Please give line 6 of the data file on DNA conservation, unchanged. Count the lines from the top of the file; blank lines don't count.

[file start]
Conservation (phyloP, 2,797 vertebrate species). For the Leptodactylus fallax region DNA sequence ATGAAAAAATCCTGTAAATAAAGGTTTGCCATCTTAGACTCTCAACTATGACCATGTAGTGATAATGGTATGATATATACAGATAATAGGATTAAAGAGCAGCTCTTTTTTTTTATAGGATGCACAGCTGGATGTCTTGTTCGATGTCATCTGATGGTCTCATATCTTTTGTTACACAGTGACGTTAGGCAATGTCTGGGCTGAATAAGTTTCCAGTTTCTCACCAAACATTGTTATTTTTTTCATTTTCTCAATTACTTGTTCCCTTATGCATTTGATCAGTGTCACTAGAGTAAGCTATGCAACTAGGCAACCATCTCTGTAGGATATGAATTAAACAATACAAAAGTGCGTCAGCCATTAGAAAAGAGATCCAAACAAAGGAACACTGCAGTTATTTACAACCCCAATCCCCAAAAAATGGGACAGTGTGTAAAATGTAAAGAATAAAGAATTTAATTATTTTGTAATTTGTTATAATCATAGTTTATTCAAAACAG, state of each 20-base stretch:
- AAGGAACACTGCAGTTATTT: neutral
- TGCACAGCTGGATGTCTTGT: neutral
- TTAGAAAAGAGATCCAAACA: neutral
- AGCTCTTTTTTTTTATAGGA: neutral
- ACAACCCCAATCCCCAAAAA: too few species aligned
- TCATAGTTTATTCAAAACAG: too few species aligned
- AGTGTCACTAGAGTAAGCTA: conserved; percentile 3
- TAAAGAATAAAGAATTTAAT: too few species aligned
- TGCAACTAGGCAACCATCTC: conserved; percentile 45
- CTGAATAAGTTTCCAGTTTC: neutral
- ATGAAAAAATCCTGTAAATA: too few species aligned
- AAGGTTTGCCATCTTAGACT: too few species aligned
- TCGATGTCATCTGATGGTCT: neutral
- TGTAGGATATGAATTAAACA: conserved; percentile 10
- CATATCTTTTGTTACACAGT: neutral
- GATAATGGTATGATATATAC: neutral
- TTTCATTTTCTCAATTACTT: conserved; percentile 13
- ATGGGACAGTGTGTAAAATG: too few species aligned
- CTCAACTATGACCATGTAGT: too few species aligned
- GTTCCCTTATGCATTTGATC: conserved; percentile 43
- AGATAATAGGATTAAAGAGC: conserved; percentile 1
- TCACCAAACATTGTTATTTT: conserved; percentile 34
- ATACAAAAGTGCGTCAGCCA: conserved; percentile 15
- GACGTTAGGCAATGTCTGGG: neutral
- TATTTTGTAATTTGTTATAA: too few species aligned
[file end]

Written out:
- ACAACCCCAATCCCCAAAAA: too few species aligned